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Monday, Apr 23, 2018
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The squeamish screening that could save your life

Online quotes about things said while getting a colonoscopy reveal the dread and the humor that people feel when it’s time for this most-probing of exams:

“Can you hear me now?”

“Could you write a note for my wife saying that my head is not up there?”

And, “Hey doc, find my dignity yet?”

But as squeamish as you may feel about the procedure, it’s one screening that produces great health benefits. (Just ask Dr. Oz, who had his televised — and they found a polyp!) The more than 10 million people a year in North America who get scoped are the reason that the incidence of colon cancer is declining precipitously. And if everyone at normal risk for colon cancer were screened every 10 years (from age 50 until 75), it could eliminate 61 percent of distal cancers (in the lower colon) and 22 percent of proximal cancers (in the upper colon). That’s because spotting and removing non- or precancerous polyps and adenomas (benign or precancerous tumors) during a colonoscopy stops colon cancer from developing.

Unfortunately, only 69 percent of men and women over 50 have ever been screened for colon cancer (colonoscopy is the most effective, but not the only method). So, if you’re 50 or older and have never had a colonoscopy, ask your doctor about arranging for one. And remember: Eighty-five percent of folks who get colon cancer have no family history, so everyone needs to be screened. Chances are you won’t have to do it for another 10 years!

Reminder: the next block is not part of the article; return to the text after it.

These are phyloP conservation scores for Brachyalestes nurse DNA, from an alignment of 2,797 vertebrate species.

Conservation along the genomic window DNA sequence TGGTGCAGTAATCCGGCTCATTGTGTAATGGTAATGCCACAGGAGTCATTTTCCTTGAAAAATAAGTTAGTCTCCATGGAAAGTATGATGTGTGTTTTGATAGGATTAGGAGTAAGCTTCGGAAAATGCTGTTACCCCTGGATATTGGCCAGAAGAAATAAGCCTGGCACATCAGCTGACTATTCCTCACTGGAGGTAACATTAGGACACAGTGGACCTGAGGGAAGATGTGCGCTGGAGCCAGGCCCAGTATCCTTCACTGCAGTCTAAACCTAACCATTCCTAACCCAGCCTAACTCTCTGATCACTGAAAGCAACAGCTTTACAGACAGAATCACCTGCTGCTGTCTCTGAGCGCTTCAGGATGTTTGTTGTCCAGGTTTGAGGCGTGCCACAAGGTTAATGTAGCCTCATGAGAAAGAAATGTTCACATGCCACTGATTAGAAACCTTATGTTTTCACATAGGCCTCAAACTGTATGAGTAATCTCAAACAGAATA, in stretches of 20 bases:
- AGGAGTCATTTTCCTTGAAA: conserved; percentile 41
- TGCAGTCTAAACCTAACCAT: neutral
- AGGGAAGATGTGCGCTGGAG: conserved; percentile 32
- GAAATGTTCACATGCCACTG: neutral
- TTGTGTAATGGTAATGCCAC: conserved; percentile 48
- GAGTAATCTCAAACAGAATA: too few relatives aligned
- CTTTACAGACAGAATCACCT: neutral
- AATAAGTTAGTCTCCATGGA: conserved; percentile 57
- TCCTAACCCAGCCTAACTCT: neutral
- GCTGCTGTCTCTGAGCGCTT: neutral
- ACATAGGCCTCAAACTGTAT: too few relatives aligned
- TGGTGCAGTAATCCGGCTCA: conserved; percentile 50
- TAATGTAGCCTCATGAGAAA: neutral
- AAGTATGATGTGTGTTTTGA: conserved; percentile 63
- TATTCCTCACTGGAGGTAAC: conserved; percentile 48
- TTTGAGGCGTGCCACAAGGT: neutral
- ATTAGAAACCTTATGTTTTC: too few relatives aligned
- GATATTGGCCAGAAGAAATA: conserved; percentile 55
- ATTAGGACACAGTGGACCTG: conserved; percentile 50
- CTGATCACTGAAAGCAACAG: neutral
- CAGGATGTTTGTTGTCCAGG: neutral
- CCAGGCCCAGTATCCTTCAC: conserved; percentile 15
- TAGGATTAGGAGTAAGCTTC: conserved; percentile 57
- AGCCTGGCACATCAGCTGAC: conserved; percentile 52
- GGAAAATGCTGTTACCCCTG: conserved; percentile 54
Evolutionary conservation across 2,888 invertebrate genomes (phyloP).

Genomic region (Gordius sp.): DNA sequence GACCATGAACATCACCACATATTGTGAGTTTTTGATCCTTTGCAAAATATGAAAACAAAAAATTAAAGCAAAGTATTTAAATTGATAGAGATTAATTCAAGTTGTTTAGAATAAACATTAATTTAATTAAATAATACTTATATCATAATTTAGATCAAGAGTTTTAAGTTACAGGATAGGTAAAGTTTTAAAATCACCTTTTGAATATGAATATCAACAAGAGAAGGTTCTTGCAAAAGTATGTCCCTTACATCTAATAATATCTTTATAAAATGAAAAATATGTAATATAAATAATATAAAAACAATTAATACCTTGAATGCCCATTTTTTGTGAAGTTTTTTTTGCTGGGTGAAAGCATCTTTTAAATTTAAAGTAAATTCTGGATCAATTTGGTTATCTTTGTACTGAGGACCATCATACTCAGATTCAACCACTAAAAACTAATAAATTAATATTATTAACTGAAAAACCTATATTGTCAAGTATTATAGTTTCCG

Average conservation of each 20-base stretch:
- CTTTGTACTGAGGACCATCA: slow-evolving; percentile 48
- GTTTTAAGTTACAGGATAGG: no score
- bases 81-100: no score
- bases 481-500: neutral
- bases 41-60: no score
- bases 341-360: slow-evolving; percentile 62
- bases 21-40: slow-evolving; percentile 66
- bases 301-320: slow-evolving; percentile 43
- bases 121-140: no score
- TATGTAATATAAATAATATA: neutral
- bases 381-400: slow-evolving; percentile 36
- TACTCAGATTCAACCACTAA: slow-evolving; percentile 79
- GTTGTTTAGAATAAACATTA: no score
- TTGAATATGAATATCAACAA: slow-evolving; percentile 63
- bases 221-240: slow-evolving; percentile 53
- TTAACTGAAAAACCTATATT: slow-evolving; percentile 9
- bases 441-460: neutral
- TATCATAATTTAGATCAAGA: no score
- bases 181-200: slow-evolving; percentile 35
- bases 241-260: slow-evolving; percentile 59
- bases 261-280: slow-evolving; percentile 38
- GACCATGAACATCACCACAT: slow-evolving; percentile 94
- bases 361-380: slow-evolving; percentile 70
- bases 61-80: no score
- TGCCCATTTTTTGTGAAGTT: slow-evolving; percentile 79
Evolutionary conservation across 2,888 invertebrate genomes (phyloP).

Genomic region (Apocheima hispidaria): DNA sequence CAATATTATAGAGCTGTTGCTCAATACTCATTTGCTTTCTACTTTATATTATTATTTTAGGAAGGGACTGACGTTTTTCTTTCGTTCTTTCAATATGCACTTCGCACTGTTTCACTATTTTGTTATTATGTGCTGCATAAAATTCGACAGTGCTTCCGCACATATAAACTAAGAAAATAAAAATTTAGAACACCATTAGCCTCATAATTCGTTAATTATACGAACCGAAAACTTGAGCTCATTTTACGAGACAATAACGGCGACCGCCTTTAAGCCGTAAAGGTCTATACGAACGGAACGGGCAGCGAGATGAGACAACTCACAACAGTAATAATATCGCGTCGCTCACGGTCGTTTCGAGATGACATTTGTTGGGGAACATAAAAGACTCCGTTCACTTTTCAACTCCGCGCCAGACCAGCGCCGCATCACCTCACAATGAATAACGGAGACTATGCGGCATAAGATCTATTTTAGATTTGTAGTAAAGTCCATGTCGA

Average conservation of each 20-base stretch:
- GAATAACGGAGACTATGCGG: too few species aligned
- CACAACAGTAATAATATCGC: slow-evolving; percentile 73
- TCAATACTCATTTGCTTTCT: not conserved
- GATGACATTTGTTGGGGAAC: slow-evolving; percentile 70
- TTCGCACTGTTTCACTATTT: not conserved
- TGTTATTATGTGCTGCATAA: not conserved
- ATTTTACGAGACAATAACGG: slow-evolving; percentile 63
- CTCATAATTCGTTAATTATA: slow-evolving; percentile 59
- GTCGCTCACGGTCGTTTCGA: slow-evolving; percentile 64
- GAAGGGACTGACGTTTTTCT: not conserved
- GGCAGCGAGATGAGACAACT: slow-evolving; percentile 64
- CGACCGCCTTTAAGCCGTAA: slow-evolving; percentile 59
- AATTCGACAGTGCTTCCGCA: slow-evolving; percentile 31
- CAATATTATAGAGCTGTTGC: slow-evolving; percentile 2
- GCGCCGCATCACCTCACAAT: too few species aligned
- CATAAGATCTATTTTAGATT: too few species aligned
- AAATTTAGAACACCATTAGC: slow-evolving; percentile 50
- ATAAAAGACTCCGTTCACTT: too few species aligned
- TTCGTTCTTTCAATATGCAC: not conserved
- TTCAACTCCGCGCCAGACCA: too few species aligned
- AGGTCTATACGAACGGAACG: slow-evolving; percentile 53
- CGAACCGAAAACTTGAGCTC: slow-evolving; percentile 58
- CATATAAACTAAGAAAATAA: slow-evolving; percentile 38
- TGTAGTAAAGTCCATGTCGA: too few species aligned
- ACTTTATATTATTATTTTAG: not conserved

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For 16 hours a year (nine times a day for the average viewer) friendly voices come through the TV promising that a brand-name medicine can cure what ails you. That’s the estimated onslaught of direct-to-consumer pharmaceutical advertising on U.S. television. (In Canada, ads can mention either the brand or the indication, but not both.)

Now a new report sounds a consumer alert: While 43 percent of prescription ad claims are objectively true (for nonprescription medicines it was only 23 percent), 55 percent are potentially misleading and 2 percent are false. So how can you get the benefits you need from medications without falling for the hype? Here are three tips.

1. When drug ads come on TV, be skeptical. Ask yourself why it is always rugged men driving big trucks who have erectile dysfunction, and why it is always dreamy-eyed women who look like they could spin their own wool who are fighting depression? If you take a second look, you’ll be able to differentiate between the pitch and the substance.

2. Before you ask your doc for a medication you’ve seen on TV, or whenever you get a new prescription, read the prescribing information (it’s on the website and in the package). You’ll discover usage, warning and precautions, info on clinical studies and much more.

3. Then ask your doctor how the med will affect YOU, what’s the goal and the risk of taking it; and if there are alternative medications that can achieve the same result.

Together, make an informed decision about what meds you take.

Mehmet Oz, M.D., is host of “The Dr. Oz Show,” and Mike Roizen, M.D., is chief wellness officer and chair of the Wellness Institute at the Cleveland Clinic. To live your healthiest, tune into “The Dr. Oz Show” or visit www.sharecare.com.

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